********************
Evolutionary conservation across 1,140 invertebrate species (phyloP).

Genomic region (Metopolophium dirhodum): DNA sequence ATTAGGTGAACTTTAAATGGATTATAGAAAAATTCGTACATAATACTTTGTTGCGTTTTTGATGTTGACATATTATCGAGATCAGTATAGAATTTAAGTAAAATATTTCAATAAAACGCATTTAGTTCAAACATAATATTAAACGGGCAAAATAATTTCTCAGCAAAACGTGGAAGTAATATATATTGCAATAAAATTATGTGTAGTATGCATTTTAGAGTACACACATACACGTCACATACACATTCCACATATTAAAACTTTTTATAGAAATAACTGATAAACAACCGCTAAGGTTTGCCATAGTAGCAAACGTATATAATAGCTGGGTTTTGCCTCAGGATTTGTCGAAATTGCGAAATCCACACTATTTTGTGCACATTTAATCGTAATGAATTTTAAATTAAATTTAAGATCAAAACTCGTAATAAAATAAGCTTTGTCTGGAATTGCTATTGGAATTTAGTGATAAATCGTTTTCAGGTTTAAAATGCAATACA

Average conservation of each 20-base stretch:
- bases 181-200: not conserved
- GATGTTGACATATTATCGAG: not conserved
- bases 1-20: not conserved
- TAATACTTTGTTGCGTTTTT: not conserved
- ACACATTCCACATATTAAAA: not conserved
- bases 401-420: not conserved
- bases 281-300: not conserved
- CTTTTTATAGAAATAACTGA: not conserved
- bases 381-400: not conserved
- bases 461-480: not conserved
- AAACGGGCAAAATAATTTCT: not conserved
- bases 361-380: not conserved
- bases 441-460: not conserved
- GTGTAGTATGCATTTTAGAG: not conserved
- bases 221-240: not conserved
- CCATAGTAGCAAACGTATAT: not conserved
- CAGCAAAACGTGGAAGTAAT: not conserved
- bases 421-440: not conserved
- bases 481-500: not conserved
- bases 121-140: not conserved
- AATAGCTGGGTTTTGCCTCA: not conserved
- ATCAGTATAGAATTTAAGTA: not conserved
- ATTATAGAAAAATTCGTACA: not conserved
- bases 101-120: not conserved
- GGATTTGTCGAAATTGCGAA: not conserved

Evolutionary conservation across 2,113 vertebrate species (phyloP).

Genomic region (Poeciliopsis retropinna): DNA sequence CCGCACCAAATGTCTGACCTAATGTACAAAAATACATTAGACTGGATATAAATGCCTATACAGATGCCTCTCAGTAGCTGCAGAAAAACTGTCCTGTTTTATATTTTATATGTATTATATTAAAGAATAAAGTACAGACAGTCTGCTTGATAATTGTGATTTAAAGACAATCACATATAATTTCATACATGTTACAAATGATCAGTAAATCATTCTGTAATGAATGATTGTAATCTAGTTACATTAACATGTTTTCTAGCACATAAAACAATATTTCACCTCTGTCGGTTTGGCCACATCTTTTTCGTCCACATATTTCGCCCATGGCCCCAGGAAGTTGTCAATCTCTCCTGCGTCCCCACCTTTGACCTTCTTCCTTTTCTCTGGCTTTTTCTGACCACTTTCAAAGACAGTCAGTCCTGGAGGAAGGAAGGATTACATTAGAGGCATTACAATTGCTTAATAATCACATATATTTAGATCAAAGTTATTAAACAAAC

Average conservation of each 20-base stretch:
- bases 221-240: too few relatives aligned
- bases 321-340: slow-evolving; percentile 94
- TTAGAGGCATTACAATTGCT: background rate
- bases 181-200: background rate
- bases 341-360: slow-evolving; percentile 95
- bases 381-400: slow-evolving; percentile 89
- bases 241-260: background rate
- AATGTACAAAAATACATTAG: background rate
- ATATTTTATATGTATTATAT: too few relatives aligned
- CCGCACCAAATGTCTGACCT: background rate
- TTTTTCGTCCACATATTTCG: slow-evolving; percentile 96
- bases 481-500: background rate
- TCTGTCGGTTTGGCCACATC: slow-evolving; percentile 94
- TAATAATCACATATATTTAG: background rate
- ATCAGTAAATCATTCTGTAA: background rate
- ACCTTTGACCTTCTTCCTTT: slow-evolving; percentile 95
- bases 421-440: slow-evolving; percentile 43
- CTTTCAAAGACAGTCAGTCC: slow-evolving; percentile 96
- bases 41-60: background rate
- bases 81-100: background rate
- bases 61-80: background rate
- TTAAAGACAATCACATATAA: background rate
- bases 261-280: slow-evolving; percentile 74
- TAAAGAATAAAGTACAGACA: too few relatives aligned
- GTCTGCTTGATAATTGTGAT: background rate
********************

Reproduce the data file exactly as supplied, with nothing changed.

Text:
Evolutionary conservation across 1,140 invertebrate species (phyloP).

Genomic region (Metopolophium dirhodum): DNA sequence ATTAGGTGAACTTTAAATGGATTATAGAAAAATTCGTACATAATACTTTGTTGCGTTTTTGATGTTGACATATTATCGAGATCAGTATAGAATTTAAGTAAAATATTTCAATAAAACGCATTTAGTTCAAACATAATATTAAACGGGCAAAATAATTTCTCAGCAAAACGTGGAAGTAATATATATTGCAATAAAATTATGTGTAGTATGCATTTTAGAGTACACACATACACGTCACATACACATTCCACATATTAAAACTTTTTATAGAAATAACTGATAAACAACCGCTAAGGTTTGCCATAGTAGCAAACGTATATAATAGCTGGGTTTTGCCTCAGGATTTGTCGAAATTGCGAAATCCACACTATTTTGTGCACATTTAATCGTAATGAATTTTAAATTAAATTTAAGATCAAAACTCGTAATAAAATAAGCTTTGTCTGGAATTGCTATTGGAATTTAGTGATAAATCGTTTTCAGGTTTAAAATGCAATACA

Average conservation of each 20-base stretch:
- bases 181-200: not conserved
- GATGTTGACATATTATCGAG: not conserved
- bases 1-20: not conserved
- TAATACTTTGTTGCGTTTTT: not conserved
- ACACATTCCACATATTAAAA: not conserved
- bases 401-420: not conserved
- bases 281-300: not conserved
- CTTTTTATAGAAATAACTGA: not conserved
- bases 381-400: not conserved
- bases 461-480: not conserved
- AAACGGGCAAAATAATTTCT: not conserved
- bases 361-380: not conserved
- bases 441-460: not conserved
- GTGTAGTATGCATTTTAGAG: not conserved
- bases 221-240: not conserved
- CCATAGTAGCAAACGTATAT: not conserved
- CAGCAAAACGTGGAAGTAAT: not conserved
- bases 421-440: not conserved
- bases 481-500: not conserved
- bases 121-140: not conserved
- AATAGCTGGGTTTTGCCTCA: not conserved
- ATCAGTATAGAATTTAAGTA: not conserved
- ATTATAGAAAAATTCGTACA: not conserved
- bases 101-120: not conserved
- GGATTTGTCGAAATTGCGAA: not conserved

Evolutionary conservation across 2,113 vertebrate species (phyloP).

Genomic region (Poeciliopsis retropinna): DNA sequence CCGCACCAAATGTCTGACCTAATGTACAAAAATACATTAGACTGGATATAAATGCCTATACAGATGCCTCTCAGTAGCTGCAGAAAAACTGTCCTGTTTTATATTTTATATGTATTATATTAAAGAATAAAGTACAGACAGTCTGCTTGATAATTGTGATTTAAAGACAATCACATATAATTTCATACATGTTACAAATGATCAGTAAATCATTCTGTAATGAATGATTGTAATCTAGTTACATTAACATGTTTTCTAGCACATAAAACAATATTTCACCTCTGTCGGTTTGGCCACATCTTTTTCGTCCACATATTTCGCCCATGGCCCCAGGAAGTTGTCAATCTCTCCTGCGTCCCCACCTTTGACCTTCTTCCTTTTCTCTGGCTTTTTCTGACCACTTTCAAAGACAGTCAGTCCTGGAGGAAGGAAGGATTACATTAGAGGCATTACAATTGCTTAATAATCACATATATTTAGATCAAAGTTATTAAACAAAC

Average conservation of each 20-base stretch:
- bases 221-240: too few relatives aligned
- bases 321-340: slow-evolving; percentile 94
- TTAGAGGCATTACAATTGCT: background rate
- bases 181-200: background rate
- bases 341-360: slow-evolving; percentile 95
- bases 381-400: slow-evolving; percentile 89
- bases 241-260: background rate
- AATGTACAAAAATACATTAG: background rate
- ATATTTTATATGTATTATAT: too few relatives aligned
- CCGCACCAAATGTCTGACCT: background rate
- TTTTTCGTCCACATATTTCG: slow-evolving; percentile 96
- bases 481-500: background rate
- TCTGTCGGTTTGGCCACATC: slow-evolving; percentile 94
- TAATAATCACATATATTTAG: background rate
- ATCAGTAAATCATTCTGTAA: background rate
- ACCTTTGACCTTCTTCCTTT: slow-evolving; percentile 95
- bases 421-440: slow-evolving; percentile 43
- CTTTCAAAGACAGTCAGTCC: slow-evolving; percentile 96
- bases 41-60: background rate
- bases 81-100: background rate
- bases 61-80: background rate
- TTAAAGACAATCACATATAA: background rate
- bases 261-280: slow-evolving; percentile 74
- TAAAGAATAAAGTACAGACA: too few relatives aligned
- GTCTGCTTGATAATTGTGAT: background rate